He also cites dissident political writers such as Aleksandr Solzhenitsyn, a Soviet citizen who suffered the worst of the Gulags and lived to write three hefty books on the experience. This is where things go a little off the rails. While I have long ago given away my copy of the 3-volume Gulag Archipelago, Peterson has used this as an excuse to indulge in the Western intellecutal laziness of conflating communism with a totalitarian dictatorship, the latter of which was the case for the former Soviet Union, which was never close to being a Marxist utopia (indeed, Stalin banned the reading of Karl Marx). This is where Peterson deviates the most from his rules, and where his pronouncements on the evils of Stalinism deviated the most from any semblance the book’s original themes.
It is also where Peterson would find himself the most at odds with scholars such as MIT’s Dr. Richard Wolff, who actually make their living specializing in studying the history and theory of Marxism. This is where Peterson is the most out of his intellectual depth, showing his passive devotion to standard cold war tropes. The only difference these days is, that most socialist voices in our culture have been silenced in recent decades, reducing this to a mostly one-sided debate. This is why in real life, Dr. Peterson can rest on his laurels by challenging “anyone” to a debate about socialism, since he is confident of the success capitalist culture has had in silencing alternative voices, so that no one of any rhetorical skill will take him on. For the record, Dr. Wolff has accepted his challenge, which Peterson has never answered to.
Conflating communism with totalitarianism is one thing. Conflating capitalism with freedom is another. Freedom doesn’t come from Capital, it comes from a Bill of Rights, and from laws that protect us. Thus, the tropes of Communism=Totalitarianism and Capitalism=Freedom get aired out here, and it is hard to take since one of his rules tells us to avoid ideology. He fails to see that Capitalism is an ideology just like Communism. He seems hypocritical if he is in jingoistic support of Capitalism while making “avoid ideology” one of his rules. We as a society are so awash in pro-capitalist tropes, that the world doesn’t really need yet another mindless screed against communism, which adds nothing new to the mostly one-sided “debate” about it that exists in our culture.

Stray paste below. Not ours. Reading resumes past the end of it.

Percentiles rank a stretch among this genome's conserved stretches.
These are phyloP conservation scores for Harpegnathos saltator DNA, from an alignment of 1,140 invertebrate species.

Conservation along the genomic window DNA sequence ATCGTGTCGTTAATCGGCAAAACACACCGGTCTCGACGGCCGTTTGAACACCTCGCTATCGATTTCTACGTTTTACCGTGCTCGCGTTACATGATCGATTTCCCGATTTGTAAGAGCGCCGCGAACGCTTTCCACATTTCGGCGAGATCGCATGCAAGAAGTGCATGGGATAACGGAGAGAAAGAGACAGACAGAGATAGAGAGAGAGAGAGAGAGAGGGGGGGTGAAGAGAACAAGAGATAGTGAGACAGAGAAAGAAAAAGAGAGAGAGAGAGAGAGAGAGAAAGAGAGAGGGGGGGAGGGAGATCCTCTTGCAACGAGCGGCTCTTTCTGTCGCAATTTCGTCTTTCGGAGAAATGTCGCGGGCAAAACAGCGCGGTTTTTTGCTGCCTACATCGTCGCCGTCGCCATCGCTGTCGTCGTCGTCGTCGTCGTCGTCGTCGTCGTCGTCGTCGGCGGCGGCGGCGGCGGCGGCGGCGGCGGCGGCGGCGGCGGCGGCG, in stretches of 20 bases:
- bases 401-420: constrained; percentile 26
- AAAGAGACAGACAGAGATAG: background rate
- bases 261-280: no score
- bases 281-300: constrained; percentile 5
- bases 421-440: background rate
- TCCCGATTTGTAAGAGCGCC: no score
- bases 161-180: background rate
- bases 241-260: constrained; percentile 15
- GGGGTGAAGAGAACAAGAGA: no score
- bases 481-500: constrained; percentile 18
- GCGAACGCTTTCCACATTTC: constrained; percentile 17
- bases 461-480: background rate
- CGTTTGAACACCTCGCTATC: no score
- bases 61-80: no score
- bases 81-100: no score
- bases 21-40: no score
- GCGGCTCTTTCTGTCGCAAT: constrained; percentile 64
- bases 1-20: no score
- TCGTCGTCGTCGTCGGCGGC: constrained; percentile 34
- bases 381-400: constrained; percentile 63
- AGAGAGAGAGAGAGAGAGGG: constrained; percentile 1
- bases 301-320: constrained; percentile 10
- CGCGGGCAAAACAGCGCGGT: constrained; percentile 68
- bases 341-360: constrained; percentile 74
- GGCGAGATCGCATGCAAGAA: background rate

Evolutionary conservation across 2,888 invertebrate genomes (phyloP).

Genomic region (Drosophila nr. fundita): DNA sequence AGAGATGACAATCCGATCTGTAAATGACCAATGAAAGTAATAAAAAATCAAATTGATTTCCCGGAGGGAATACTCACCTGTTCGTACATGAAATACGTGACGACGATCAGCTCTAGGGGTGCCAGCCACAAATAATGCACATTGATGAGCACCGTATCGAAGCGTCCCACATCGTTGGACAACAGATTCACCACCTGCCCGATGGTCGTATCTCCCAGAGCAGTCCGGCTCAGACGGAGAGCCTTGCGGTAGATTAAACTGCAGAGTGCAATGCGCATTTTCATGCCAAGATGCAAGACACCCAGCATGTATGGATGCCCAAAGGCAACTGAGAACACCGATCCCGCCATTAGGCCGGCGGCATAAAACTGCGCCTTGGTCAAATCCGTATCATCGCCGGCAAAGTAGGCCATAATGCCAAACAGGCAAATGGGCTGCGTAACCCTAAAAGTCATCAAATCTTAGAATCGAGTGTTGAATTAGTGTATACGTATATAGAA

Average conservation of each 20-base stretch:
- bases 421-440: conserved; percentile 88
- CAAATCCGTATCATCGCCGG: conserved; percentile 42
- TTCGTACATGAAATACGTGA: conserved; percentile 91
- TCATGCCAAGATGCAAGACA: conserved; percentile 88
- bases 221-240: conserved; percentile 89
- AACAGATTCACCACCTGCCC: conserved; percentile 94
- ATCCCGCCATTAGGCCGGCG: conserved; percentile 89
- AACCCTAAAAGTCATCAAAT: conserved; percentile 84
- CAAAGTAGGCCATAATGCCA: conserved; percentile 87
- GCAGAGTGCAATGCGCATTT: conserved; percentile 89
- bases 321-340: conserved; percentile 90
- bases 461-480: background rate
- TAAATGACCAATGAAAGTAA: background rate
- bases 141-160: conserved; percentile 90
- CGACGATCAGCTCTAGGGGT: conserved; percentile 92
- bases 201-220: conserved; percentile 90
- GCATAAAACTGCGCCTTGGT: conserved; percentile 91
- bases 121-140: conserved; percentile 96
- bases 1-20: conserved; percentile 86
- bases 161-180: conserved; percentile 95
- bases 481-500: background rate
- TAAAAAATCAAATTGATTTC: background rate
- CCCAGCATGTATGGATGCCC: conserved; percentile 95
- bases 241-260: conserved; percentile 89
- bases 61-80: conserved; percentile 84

I would like to state that I am against ideologies also. In politics as in real life, ideologies tend to take a brilliant idea and proceed to completely eviscerate it of all life and meaning. The problem mostly is in the need to enforce ideology. If the ideology was “love”, then we have to love, “or else”. There. I just made love into ideology and ruined it, just like that. Not hard to do. I wouldn’t want to live in that world any more than if the ideology was about something more conventional, like economic systems.
Peterson could have made his point much clearer had he chosen a more neutral ideology. Young adults go through a period of their maturation where they espose many ideologies, and most of these adults are not ideological in a political way. The minute you get it into your head that “All X are Y” or “All X should be Y”, or “All X should do Y”, you are raising an idea or a collection of opinions you once had to a general ideology. Young adults need to be aware that the world is infinitely more complicated than their ideologies and hard rules, and yes, ideology should be the least important concept in forming a world view. And this, dare I say it, includes the ideology of capitalism.
Peterson’s book on 12 Rules is a good read, so long as you don’t take his views too far beyond his skill in understanding psychology, and take his political views with a grain of salt.